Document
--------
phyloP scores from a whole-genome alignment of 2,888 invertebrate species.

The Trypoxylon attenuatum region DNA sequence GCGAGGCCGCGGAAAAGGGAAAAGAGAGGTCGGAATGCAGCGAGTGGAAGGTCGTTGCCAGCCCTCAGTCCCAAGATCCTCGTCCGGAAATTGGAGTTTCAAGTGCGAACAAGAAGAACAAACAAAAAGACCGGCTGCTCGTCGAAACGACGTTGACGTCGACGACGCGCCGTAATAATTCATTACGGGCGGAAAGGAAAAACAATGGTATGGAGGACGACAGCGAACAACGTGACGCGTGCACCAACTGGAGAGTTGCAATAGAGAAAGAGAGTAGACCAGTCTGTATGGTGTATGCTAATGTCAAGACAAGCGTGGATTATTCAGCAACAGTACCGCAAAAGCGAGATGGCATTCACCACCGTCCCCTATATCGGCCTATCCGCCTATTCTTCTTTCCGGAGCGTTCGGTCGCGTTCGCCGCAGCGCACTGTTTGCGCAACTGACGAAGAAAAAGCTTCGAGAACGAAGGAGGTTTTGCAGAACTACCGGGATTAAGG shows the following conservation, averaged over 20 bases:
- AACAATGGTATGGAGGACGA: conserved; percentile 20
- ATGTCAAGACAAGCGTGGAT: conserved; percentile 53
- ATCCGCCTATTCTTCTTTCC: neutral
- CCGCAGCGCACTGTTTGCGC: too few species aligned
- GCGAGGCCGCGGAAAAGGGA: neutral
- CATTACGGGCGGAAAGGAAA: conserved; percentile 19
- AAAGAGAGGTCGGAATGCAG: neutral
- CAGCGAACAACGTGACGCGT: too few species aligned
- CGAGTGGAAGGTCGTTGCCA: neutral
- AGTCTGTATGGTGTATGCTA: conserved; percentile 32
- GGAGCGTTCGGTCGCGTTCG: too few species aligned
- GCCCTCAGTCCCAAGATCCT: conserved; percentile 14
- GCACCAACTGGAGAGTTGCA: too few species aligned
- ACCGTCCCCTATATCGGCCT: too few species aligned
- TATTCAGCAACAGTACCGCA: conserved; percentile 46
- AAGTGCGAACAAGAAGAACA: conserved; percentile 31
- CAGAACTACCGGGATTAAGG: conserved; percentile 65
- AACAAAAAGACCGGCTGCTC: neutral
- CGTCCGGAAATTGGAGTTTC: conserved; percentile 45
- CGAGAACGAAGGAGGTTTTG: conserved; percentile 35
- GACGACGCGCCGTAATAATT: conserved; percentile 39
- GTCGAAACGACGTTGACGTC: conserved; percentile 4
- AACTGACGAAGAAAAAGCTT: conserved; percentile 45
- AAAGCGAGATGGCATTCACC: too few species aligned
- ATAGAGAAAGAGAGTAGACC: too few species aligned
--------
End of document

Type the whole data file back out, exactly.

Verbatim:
phyloP scores from a whole-genome alignment of 2,888 invertebrate species.

The Trypoxylon attenuatum region DNA sequence GCGAGGCCGCGGAAAAGGGAAAAGAGAGGTCGGAATGCAGCGAGTGGAAGGTCGTTGCCAGCCCTCAGTCCCAAGATCCTCGTCCGGAAATTGGAGTTTCAAGTGCGAACAAGAAGAACAAACAAAAAGACCGGCTGCTCGTCGAAACGACGTTGACGTCGACGACGCGCCGTAATAATTCATTACGGGCGGAAAGGAAAAACAATGGTATGGAGGACGACAGCGAACAACGTGACGCGTGCACCAACTGGAGAGTTGCAATAGAGAAAGAGAGTAGACCAGTCTGTATGGTGTATGCTAATGTCAAGACAAGCGTGGATTATTCAGCAACAGTACCGCAAAAGCGAGATGGCATTCACCACCGTCCCCTATATCGGCCTATCCGCCTATTCTTCTTTCCGGAGCGTTCGGTCGCGTTCGCCGCAGCGCACTGTTTGCGCAACTGACGAAGAAAAAGCTTCGAGAACGAAGGAGGTTTTGCAGAACTACCGGGATTAAGG shows the following conservation, averaged over 20 bases:
- AACAATGGTATGGAGGACGA: conserved; percentile 20
- ATGTCAAGACAAGCGTGGAT: conserved; percentile 53
- ATCCGCCTATTCTTCTTTCC: neutral
- CCGCAGCGCACTGTTTGCGC: too few species aligned
- GCGAGGCCGCGGAAAAGGGA: neutral
- CATTACGGGCGGAAAGGAAA: conserved; percentile 19
- AAAGAGAGGTCGGAATGCAG: neutral
- CAGCGAACAACGTGACGCGT: too few species aligned
- CGAGTGGAAGGTCGTTGCCA: neutral
- AGTCTGTATGGTGTATGCTA: conserved; percentile 32
- GGAGCGTTCGGTCGCGTTCG: too few species aligned
- GCCCTCAGTCCCAAGATCCT: conserved; percentile 14
- GCACCAACTGGAGAGTTGCA: too few species aligned
- ACCGTCCCCTATATCGGCCT: too few species aligned
- TATTCAGCAACAGTACCGCA: conserved; percentile 46
- AAGTGCGAACAAGAAGAACA: conserved; percentile 31
- CAGAACTACCGGGATTAAGG: conserved; percentile 65
- AACAAAAAGACCGGCTGCTC: neutral
- CGTCCGGAAATTGGAGTTTC: conserved; percentile 45
- CGAGAACGAAGGAGGTTTTG: conserved; percentile 35
- GACGACGCGCCGTAATAATT: conserved; percentile 39
- GTCGAAACGACGTTGACGTC: conserved; percentile 4
- AACTGACGAAGAAAAAGCTT: conserved; percentile 45
- AAAGCGAGATGGCATTCACC: too few species aligned
- ATAGAGAAAGAGAGTAGACC: too few species aligned